This means that students do not have to take out usurious loans to finance their training, and they can support themselves and their families while they are learning their craft or trade.
The period of training is from 1 to 6 years, depending upon the trade. Most programs are for 4 years. The training is supervised by a Joint Apprenticeship Committee (JAC) – sometimes called Joint Apprenticeship and Training Committee (JATC), or by a Unilateral Apprenticeship Committee (UAC), which covers a particular trade or skill.
In most cases this means attending classes at night 4 hours each week, for at least 108 hours a year. The instruction includes such subjects as safety laws and regulations, mathematics, drafting, blueprint reading and other sciences connected with the trade.
Currently there are more than 200 trades and professions supported by the CAC, ranging from Cosmetologist, to Electrician, to Emergency Medical Technician, to Millwright, Plumber, and Stone Mason.
First, the students win.
Instead of being shuffled off into minimum-wage, dead end jobs, they learn high-paying skills and are paid right from the start, including benefits, while they learn their skills. These skills are transferrable; once they earn their Journeyman’s card, they can sell their skills anywhere.
Second, the businesses win.
They gain access to willing and teachable employees who will grow with the company and be part of a highly-productive and highly-motivated work force while they are with the company.
Businesses also save on Human Resource expenses, particularly since turnover rate is very low among CAC students. Far less money is spent on recruiting and retraining, and a steady workforce provides accurate costing for bidding jobs.
The emphasis on safety training reduces injuries, and so workers’ compensation costs are lower.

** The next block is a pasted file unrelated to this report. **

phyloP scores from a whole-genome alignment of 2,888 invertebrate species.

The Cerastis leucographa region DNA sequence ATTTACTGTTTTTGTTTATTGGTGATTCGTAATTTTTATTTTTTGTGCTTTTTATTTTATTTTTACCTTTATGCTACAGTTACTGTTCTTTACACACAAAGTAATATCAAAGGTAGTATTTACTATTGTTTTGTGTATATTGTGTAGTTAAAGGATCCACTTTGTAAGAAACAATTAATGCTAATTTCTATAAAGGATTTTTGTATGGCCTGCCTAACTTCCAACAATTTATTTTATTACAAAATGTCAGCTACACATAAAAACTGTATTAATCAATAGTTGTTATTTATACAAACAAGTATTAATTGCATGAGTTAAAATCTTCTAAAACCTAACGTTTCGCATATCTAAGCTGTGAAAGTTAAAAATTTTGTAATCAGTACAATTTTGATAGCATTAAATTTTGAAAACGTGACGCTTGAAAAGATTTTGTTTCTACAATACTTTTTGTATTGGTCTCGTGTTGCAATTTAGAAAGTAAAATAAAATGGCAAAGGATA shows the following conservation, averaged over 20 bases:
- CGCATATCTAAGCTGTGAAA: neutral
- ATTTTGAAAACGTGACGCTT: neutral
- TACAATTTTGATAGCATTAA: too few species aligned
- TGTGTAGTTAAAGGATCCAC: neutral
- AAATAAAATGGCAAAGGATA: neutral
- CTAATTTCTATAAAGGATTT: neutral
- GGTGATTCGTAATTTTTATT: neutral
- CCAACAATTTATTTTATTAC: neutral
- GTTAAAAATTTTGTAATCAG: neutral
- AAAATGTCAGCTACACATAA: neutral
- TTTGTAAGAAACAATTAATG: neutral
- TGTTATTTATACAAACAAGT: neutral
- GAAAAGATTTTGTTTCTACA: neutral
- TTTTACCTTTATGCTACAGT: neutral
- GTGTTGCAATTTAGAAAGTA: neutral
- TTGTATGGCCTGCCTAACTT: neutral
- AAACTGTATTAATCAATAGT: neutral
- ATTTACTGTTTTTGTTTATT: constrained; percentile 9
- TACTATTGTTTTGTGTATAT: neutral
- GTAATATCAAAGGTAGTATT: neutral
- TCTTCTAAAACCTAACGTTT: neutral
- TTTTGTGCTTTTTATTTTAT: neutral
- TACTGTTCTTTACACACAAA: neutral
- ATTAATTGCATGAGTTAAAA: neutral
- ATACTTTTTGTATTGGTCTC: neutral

Businesses also get a proven training model that allows them to train their apprentices efficiently.
Third, the public wins.
Students who might normally drop out of school and require some form of public assistance are now supporting themselves and contributing to the economy.
The community wins because these students are buying cars, houses, clothes, and other goods, and paying taxes.
With the growth of high-tech companies like Space-X, and their network of specialty suppliers, plus the increase in infrastructure upgrading and green energy jobs, a large workforce with a wide range of skills will be even more of a necessity than it is now.
And this workforce is a powerful attraction for businesses to locate and stay in California.
Fourth, the Veterans win.
And, when the Vets win, we all win.
Most of the apprentice programs work closely with the Helmets to Hardhats organization to transition discharged Armed Forces veterans into lucrative and productive occupations.
And with the help of the California Apprenticeship Council, there is no reason to bring these workers in from other states; we’ll grow our own.
- California Department of Industrial Relations..
- Cement Masons Joint Apprenticeship Trust
- Cement Masons Local #500
- For two wonderfully-explanatory videos, worth far more than the 1,000-word going rate, see here and here.
- Helping Military, Reservists, and Guardsmen to transition from active duty to careers in the Construction industry.
Posted: Sunday, 21 October 2012